October 16th volume is 2nd lowest, 319 km3 below 2019, and just 45 km3 above 2012.

The (very early) projected maximum for April 2021 is 21.64 '000 km3, which would be 2nd lowest. But it is far too early to have any confidence in any projection.
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Re: Latest PIOMAS update (Oktober, mid-monthly update)
« Reply #3489 on: October 18, 2020, 10:19:57 PM »
PIOMAS Mid- October - a bit more

I attach the plume of projections to the 2021 maxmimum from the previous 10 years volume gains.
Given the 6 month period, the range is fairly tight and evenly spread.

I also attach the October monthly averages graph, the 2020 average using averge extent gains for the 2nd half of October. No surprise, pretty much on trend.
"Para a Causa do Povo a Luta Continua!"
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Re: Latest PIOMAS update (Oktober, mid-monthly update)
« Reply #3490 on: October 19, 2020, 03:40:16 AM »
Thanks again Wipneus for providing the data.

The total volume is nearly at record low, thanks to:
* Very poor growth in the CAB, which shifted to lowest on record and is leading by nearly 200 km3.
* A wobble in the Beaufort, which lost a lot of its seasonal advantage by letting the remaining "Tail" go on melting for too long. A sub-100 km3 minimum was reached on day 279 before sharp growth began.
* A rather average showing in the CAA and the Greenland Sea.

However the main story is shifting to the Siberian side, where volume has been record low for an astounding 189-day period, ever since day 111. So far this autumn it's been bearable as a few other years remained quite low as well, but the 2nd half of October is a period of sharp growth in Siberian volume. Every day this growth is delayed for 2020 will make the situation worse.

2020 was a latecomer in producing low volume numbers, thanks to the cold winter. However despite getting into the game only on day 171, the year has managed to garner a respectable number of 4th, 3rd and 2nd daily awards, though it's still far from the performance of leader 2017 as well as several other years. I have no doubt the next reporting period will finally bring a number of the coveted daily record low awards.

Click to enlarge charts.
« Last Edit: October 19, 2020, 03:50:50 AM by oren »

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Re: Latest PIOMAS update (Oktober)
« Reply #3491 on: October 20, 2020, 09:17:54 AM »
Looks like that data is now starting, one was posted a few days ago.

Thanks. I suspect, this is still work in progress, since, they only released one image, while they usually release one per day.

They also have an folder v203 now, so they probably adjusting something there.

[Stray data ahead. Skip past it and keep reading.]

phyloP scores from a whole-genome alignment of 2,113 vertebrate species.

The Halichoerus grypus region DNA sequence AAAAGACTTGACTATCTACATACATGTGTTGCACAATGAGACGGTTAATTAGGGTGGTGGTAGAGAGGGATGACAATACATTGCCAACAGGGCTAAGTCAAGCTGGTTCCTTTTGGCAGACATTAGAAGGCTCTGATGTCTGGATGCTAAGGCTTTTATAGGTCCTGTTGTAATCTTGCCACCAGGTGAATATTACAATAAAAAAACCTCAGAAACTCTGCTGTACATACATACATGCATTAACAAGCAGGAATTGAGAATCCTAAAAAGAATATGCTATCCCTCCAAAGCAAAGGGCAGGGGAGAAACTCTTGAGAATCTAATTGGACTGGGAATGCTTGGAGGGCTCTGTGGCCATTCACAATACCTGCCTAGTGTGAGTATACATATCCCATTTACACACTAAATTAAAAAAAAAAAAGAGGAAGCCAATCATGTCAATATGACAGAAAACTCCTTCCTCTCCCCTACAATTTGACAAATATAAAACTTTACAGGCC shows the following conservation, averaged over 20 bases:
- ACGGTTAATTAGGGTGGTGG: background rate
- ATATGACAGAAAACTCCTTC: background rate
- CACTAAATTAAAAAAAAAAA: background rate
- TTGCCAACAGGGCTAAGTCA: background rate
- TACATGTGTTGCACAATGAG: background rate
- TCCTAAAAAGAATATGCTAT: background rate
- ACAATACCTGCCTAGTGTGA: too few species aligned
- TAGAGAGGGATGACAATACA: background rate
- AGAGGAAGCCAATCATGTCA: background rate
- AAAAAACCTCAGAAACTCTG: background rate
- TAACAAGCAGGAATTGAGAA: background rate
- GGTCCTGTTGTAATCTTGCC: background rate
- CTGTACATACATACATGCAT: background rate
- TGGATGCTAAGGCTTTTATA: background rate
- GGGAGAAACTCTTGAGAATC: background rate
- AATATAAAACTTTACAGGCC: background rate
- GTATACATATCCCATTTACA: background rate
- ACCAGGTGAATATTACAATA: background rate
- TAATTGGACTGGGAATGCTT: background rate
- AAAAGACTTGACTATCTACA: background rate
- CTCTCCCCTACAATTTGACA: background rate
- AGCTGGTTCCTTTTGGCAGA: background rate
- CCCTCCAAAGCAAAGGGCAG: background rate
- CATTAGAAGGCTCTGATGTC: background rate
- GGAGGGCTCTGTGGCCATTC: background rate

By the way: Is there already some pixel-count tool available to get the actual volume according to CryoSat-SMOS? Or is this already provided by the AWI somewhere else?

Edith says: My apologies for the unnessary question, I just found it here. Will test it soon. (:

Edith also says: The script only works on .nc-files, which were not provided so far for this October. Interestingly, the only png was removed from the server just within the last minutes. So I suppose I have to wait a bit more for the new numbers.
« Last Edit: October 20, 2020, 09:39:13 AM by Sepp »

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Re: Latest PIOMAS update (Oktober, mid-monthly update)
« Reply #3492 on: October 20, 2020, 09:40:10 AM »
This should best be discussed in the Cryosat SMOS thread, or in PIOMAS vs. Cryosat thread.

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Re: Latest PIOMAS update (Oktober, mid-monthly update)
« Reply #3493 on: October 21, 2020, 09:21:46 AM »
The siberian sea graph is shocking to see; When, if ever, will it go up to more normal numbers?

Don't know what else to say about it, just shocking

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Re: Latest PIOMAS update (Oktober, mid-monthly update)
« Reply #3494 on: October 21, 2020, 11:27:56 AM »
The siberian sea graph is shocking to see; When, if ever, will it go up to more normal numbers?

Don't know what else to say about it, just shocking

It had 6-8 days of extra sunshine going into the water. That energy has to come back out before it freezes. Once the water is back to to freezing, the ice will form at the same sort of rates, but it'll be a few days later than in the past because there's more heat to lose before getting to freezing this year. Energy tends to come out of open water faster in the autumn than it goes in during late summer, so the "U" shape will probably be a bit closer to the pack on the way up than it was on the way down.


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Re: Latest PIOMAS update (Oktober, mid-monthly update)
« Reply #3495 on: October 21, 2020, 01:23:38 PM »
Once the water is back to to freezing, the ice will form at the same sort of rates, but it'll be a few days later than in the past...

I'd say it will be a faster refreeze as the surrounding air and the continents will be much colder by then than during previous refreezes. Late but fast refreeze. We shall see